How Tupperware’s Inventor Left a Legacy That’s Anything but Airtight

Earl S. Tupper — and his trailblazing marketing guru, Brownie Wise — forever changed food storage. His story is stranger than fiction

Sourced through Scoop.it from: www.houzz.com

Ken Ronkowitz posted this on LinkedIn, and asked if perhaps this was social networking before it was cool. Having owned a party-based business during my lifetime for a short stint during my stay-at-home mom days, I was immediately drawn to this story. I would confirm that yes, Tupperware parties–and other party-based businesses like it–definitely are the pre-cursor to social networking as we know it today. Now, social media wasn’t around when I had my business back then. It had barely begun online activity at all before the business that I chose (or at least that branch of the company) went under/closed shop. I wonder how I would’ve done if it had been now instead of then? 

 

What do you think? 

–techcommgeekmom

See on Scoop.itM-learning, E-Learning, and Technical Communications

About TechCommGeekMom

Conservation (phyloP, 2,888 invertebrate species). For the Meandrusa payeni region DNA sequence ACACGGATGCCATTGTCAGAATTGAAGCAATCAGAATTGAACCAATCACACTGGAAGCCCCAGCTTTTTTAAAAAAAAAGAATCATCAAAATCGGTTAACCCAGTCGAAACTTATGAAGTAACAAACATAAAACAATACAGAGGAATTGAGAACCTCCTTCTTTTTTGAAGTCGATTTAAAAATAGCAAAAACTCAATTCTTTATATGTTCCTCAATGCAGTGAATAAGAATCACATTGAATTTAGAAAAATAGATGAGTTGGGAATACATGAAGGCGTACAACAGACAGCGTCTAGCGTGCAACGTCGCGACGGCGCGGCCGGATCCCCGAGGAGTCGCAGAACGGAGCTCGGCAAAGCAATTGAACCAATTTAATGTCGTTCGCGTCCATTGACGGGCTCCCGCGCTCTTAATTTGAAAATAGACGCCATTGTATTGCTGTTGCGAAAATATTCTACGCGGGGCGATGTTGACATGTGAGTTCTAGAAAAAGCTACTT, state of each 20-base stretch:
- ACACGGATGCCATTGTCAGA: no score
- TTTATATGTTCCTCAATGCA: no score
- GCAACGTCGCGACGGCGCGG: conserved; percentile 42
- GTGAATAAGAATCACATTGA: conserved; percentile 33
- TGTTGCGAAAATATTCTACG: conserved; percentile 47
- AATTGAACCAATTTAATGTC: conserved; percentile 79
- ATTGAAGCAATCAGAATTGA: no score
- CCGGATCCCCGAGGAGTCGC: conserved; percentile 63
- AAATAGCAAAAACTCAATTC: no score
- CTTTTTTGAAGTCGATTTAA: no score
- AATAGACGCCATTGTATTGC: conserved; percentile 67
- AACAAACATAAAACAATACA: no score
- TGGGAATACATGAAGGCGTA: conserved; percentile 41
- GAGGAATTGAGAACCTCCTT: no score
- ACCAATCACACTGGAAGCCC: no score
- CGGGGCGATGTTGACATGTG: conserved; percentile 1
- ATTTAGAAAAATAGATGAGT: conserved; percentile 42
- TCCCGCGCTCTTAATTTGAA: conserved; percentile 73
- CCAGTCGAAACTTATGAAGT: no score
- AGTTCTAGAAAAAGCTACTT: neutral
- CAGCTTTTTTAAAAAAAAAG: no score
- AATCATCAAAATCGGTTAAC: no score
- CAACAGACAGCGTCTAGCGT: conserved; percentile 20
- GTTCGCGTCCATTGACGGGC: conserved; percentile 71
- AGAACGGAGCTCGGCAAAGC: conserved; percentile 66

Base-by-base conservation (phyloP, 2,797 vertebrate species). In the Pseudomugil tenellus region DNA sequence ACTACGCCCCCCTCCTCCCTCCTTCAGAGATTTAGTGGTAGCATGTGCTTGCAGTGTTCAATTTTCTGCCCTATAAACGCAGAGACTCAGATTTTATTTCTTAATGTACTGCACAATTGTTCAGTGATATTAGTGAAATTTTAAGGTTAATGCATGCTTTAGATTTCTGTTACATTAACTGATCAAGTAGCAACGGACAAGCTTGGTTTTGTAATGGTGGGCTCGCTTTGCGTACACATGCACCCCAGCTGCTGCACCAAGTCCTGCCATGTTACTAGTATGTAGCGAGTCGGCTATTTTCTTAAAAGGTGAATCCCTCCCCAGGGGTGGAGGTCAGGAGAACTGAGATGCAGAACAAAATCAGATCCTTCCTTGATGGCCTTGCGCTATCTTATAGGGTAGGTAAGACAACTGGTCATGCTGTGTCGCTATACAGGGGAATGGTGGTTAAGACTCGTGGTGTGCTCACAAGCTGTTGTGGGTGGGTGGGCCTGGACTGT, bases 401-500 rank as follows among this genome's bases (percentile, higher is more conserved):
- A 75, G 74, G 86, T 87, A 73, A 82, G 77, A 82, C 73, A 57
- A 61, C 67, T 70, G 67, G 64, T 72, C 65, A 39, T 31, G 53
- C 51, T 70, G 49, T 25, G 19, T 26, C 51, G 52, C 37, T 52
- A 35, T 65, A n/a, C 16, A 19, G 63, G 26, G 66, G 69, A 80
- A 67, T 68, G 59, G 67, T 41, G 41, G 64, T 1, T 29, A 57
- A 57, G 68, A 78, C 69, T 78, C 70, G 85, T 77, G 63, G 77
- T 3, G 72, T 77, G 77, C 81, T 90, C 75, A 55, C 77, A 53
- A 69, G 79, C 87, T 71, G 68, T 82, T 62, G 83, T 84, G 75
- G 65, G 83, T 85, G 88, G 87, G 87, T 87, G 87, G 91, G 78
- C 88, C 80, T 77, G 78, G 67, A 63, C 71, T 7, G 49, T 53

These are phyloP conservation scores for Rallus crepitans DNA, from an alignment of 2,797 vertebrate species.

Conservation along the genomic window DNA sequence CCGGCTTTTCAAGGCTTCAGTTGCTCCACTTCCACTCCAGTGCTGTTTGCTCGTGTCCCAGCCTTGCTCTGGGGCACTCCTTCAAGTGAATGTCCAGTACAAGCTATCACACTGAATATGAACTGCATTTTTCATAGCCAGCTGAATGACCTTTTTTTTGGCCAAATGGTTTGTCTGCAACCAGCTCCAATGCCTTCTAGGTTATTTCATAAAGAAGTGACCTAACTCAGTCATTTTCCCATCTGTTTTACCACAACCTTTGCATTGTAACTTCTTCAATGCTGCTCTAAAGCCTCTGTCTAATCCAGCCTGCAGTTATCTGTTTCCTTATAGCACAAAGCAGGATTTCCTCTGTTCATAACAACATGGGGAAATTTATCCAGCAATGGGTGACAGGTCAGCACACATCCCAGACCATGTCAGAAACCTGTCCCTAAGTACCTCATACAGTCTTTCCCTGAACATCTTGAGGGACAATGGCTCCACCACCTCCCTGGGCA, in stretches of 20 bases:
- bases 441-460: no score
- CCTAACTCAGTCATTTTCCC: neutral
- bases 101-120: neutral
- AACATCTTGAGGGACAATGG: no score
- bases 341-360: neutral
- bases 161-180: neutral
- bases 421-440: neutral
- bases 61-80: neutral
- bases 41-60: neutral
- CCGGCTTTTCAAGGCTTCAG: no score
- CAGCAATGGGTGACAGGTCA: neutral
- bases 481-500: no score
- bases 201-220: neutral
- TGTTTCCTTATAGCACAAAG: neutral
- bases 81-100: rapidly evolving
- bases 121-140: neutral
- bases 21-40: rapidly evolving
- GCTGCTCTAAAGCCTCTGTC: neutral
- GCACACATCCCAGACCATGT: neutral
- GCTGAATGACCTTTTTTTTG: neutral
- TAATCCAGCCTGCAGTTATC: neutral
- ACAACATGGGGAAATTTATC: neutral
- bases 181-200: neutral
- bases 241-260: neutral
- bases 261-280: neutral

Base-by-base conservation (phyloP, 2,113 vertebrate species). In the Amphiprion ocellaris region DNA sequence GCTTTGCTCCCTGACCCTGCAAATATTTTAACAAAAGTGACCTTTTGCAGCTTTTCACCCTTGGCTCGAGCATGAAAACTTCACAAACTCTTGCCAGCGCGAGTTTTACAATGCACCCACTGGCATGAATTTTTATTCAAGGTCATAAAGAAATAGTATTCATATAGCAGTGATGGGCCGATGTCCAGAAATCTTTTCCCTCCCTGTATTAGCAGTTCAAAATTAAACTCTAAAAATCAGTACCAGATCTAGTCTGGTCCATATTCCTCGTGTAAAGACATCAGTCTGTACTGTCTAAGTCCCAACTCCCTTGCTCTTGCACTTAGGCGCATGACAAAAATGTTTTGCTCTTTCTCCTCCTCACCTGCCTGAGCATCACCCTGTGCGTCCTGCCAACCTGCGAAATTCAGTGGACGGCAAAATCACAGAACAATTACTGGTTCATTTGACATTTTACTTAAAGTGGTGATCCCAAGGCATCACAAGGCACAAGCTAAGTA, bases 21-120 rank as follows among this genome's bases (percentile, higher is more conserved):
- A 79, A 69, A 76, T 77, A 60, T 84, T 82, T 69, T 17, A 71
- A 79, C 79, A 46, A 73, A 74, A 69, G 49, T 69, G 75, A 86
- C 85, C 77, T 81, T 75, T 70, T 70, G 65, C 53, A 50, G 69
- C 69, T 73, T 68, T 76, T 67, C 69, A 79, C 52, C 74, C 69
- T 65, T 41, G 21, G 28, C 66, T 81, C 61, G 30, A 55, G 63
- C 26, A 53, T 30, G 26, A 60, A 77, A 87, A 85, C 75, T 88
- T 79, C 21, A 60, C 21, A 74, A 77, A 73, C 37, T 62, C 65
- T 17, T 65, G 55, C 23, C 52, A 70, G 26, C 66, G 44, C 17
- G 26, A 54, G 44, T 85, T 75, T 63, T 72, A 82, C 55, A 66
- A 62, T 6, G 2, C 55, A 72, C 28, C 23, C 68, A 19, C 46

Danielle M. Villegas is a technical communicator who has most recently worked at the International Refugee Committee, MetLife, Novo Nordisk, and BASF North America, with a background in content strategy, web content management, social media, project management, e-learning, and client services. Danielle is best known in the technical communications world for her blog, TechCommGeekMom.com, which has continued to flourish since it was launched during her graduate studies at NJIT in 2012. She has presented webinars and seminars for Adobe, the Society for Technical Communication (STC), the IEEE ProComm, and at Drexel University’s eLearning Conference. She has written articles for the STC Intercom, STC Notebook, the Content Rules blog, and The Content Wrangler as well. You can learn more about Danielle on LinkedIn at www.linkedin.com/in/daniellemvillegas, on Twitter @techcommgeekmom, or through her blog.
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